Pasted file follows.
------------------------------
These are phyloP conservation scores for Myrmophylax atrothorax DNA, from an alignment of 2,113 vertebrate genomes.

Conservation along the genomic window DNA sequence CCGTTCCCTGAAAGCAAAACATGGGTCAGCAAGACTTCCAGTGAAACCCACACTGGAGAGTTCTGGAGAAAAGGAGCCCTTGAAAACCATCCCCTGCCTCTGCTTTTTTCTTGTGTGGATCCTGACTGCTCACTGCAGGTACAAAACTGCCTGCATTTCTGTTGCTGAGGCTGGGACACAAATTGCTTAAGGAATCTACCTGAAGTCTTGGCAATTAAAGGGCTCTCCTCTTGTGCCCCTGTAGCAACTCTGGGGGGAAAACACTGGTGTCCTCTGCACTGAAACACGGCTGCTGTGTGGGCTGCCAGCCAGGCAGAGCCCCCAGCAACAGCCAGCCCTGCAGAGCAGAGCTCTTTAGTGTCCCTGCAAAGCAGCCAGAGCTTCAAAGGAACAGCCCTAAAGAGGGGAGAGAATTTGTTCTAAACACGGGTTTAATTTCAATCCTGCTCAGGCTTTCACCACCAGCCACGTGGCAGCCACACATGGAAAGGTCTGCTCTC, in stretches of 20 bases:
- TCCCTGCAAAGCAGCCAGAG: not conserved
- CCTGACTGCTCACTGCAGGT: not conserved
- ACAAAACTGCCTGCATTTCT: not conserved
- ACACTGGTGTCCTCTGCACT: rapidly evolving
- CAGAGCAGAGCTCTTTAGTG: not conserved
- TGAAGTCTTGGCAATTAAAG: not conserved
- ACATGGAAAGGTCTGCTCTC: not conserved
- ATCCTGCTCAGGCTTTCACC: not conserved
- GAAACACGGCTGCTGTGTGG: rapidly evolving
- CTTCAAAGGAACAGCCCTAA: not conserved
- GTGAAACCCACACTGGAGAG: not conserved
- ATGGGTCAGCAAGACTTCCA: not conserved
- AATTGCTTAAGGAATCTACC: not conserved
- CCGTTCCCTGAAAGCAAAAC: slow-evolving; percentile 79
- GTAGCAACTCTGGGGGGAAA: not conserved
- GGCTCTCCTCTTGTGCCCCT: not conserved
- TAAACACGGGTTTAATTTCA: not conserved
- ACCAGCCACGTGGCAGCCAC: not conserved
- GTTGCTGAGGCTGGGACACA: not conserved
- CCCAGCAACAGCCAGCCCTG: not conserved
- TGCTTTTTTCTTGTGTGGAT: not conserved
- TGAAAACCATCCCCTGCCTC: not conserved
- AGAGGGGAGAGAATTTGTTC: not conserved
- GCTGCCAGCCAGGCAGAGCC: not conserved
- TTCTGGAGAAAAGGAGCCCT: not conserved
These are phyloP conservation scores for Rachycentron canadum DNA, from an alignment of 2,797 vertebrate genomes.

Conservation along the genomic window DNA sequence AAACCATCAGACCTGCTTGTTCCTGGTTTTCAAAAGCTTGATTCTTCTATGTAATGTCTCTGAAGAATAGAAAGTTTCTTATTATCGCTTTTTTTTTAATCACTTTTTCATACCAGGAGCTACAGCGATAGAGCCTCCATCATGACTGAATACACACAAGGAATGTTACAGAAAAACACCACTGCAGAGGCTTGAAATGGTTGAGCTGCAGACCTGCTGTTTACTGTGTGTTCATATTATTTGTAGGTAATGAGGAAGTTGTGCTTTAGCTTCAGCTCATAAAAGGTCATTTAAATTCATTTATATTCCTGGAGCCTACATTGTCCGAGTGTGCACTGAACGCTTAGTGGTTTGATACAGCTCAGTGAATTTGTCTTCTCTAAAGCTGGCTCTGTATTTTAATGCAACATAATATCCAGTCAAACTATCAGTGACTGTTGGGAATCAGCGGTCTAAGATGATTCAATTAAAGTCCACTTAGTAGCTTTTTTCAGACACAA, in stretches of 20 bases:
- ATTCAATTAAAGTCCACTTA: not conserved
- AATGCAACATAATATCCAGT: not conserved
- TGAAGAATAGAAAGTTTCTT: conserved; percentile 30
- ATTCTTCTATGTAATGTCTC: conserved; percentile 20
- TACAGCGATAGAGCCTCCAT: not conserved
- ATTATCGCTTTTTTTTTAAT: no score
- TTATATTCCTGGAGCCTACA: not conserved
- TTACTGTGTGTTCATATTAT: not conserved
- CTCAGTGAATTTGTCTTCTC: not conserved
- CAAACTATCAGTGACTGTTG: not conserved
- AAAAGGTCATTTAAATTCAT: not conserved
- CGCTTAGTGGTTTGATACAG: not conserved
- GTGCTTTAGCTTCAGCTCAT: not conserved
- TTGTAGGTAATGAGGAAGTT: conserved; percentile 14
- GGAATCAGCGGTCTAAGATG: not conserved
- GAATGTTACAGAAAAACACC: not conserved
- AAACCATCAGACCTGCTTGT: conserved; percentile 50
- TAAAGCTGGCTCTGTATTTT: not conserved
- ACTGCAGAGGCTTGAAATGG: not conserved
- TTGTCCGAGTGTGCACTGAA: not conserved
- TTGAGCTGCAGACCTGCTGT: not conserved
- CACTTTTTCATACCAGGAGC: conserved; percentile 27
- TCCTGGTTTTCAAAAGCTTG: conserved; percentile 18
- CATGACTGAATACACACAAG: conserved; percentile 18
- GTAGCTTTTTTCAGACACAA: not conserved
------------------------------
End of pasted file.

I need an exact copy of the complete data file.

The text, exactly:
These are phyloP conservation scores for Myrmophylax atrothorax DNA, from an alignment of 2,113 vertebrate genomes.

Conservation along the genomic window DNA sequence CCGTTCCCTGAAAGCAAAACATGGGTCAGCAAGACTTCCAGTGAAACCCACACTGGAGAGTTCTGGAGAAAAGGAGCCCTTGAAAACCATCCCCTGCCTCTGCTTTTTTCTTGTGTGGATCCTGACTGCTCACTGCAGGTACAAAACTGCCTGCATTTCTGTTGCTGAGGCTGGGACACAAATTGCTTAAGGAATCTACCTGAAGTCTTGGCAATTAAAGGGCTCTCCTCTTGTGCCCCTGTAGCAACTCTGGGGGGAAAACACTGGTGTCCTCTGCACTGAAACACGGCTGCTGTGTGGGCTGCCAGCCAGGCAGAGCCCCCAGCAACAGCCAGCCCTGCAGAGCAGAGCTCTTTAGTGTCCCTGCAAAGCAGCCAGAGCTTCAAAGGAACAGCCCTAAAGAGGGGAGAGAATTTGTTCTAAACACGGGTTTAATTTCAATCCTGCTCAGGCTTTCACCACCAGCCACGTGGCAGCCACACATGGAAAGGTCTGCTCTC, in stretches of 20 bases:
- TCCCTGCAAAGCAGCCAGAG: not conserved
- CCTGACTGCTCACTGCAGGT: not conserved
- ACAAAACTGCCTGCATTTCT: not conserved
- ACACTGGTGTCCTCTGCACT: rapidly evolving
- CAGAGCAGAGCTCTTTAGTG: not conserved
- TGAAGTCTTGGCAATTAAAG: not conserved
- ACATGGAAAGGTCTGCTCTC: not conserved
- ATCCTGCTCAGGCTTTCACC: not conserved
- GAAACACGGCTGCTGTGTGG: rapidly evolving
- CTTCAAAGGAACAGCCCTAA: not conserved
- GTGAAACCCACACTGGAGAG: not conserved
- ATGGGTCAGCAAGACTTCCA: not conserved
- AATTGCTTAAGGAATCTACC: not conserved
- CCGTTCCCTGAAAGCAAAAC: slow-evolving; percentile 79
- GTAGCAACTCTGGGGGGAAA: not conserved
- GGCTCTCCTCTTGTGCCCCT: not conserved
- TAAACACGGGTTTAATTTCA: not conserved
- ACCAGCCACGTGGCAGCCAC: not conserved
- GTTGCTGAGGCTGGGACACA: not conserved
- CCCAGCAACAGCCAGCCCTG: not conserved
- TGCTTTTTTCTTGTGTGGAT: not conserved
- TGAAAACCATCCCCTGCCTC: not conserved
- AGAGGGGAGAGAATTTGTTC: not conserved
- GCTGCCAGCCAGGCAGAGCC: not conserved
- TTCTGGAGAAAAGGAGCCCT: not conserved
These are phyloP conservation scores for Rachycentron canadum DNA, from an alignment of 2,797 vertebrate genomes.

Conservation along the genomic window DNA sequence AAACCATCAGACCTGCTTGTTCCTGGTTTTCAAAAGCTTGATTCTTCTATGTAATGTCTCTGAAGAATAGAAAGTTTCTTATTATCGCTTTTTTTTTAATCACTTTTTCATACCAGGAGCTACAGCGATAGAGCCTCCATCATGACTGAATACACACAAGGAATGTTACAGAAAAACACCACTGCAGAGGCTTGAAATGGTTGAGCTGCAGACCTGCTGTTTACTGTGTGTTCATATTATTTGTAGGTAATGAGGAAGTTGTGCTTTAGCTTCAGCTCATAAAAGGTCATTTAAATTCATTTATATTCCTGGAGCCTACATTGTCCGAGTGTGCACTGAACGCTTAGTGGTTTGATACAGCTCAGTGAATTTGTCTTCTCTAAAGCTGGCTCTGTATTTTAATGCAACATAATATCCAGTCAAACTATCAGTGACTGTTGGGAATCAGCGGTCTAAGATGATTCAATTAAAGTCCACTTAGTAGCTTTTTTCAGACACAA, in stretches of 20 bases:
- ATTCAATTAAAGTCCACTTA: not conserved
- AATGCAACATAATATCCAGT: not conserved
- TGAAGAATAGAAAGTTTCTT: conserved; percentile 30
- ATTCTTCTATGTAATGTCTC: conserved; percentile 20
- TACAGCGATAGAGCCTCCAT: not conserved
- ATTATCGCTTTTTTTTTAAT: no score
- TTATATTCCTGGAGCCTACA: not conserved
- TTACTGTGTGTTCATATTAT: not conserved
- CTCAGTGAATTTGTCTTCTC: not conserved
- CAAACTATCAGTGACTGTTG: not conserved
- AAAAGGTCATTTAAATTCAT: not conserved
- CGCTTAGTGGTTTGATACAG: not conserved
- GTGCTTTAGCTTCAGCTCAT: not conserved
- TTGTAGGTAATGAGGAAGTT: conserved; percentile 14
- GGAATCAGCGGTCTAAGATG: not conserved
- GAATGTTACAGAAAAACACC: not conserved
- AAACCATCAGACCTGCTTGT: conserved; percentile 50
- TAAAGCTGGCTCTGTATTTT: not conserved
- ACTGCAGAGGCTTGAAATGG: not conserved
- TTGTCCGAGTGTGCACTGAA: not conserved
- TTGAGCTGCAGACCTGCTGT: not conserved
- CACTTTTTCATACCAGGAGC: conserved; percentile 27
- TCCTGGTTTTCAAAAGCTTG: conserved; percentile 18
- CATGACTGAATACACACAAG: conserved; percentile 18
- GTAGCTTTTTTCAGACACAA: not conserved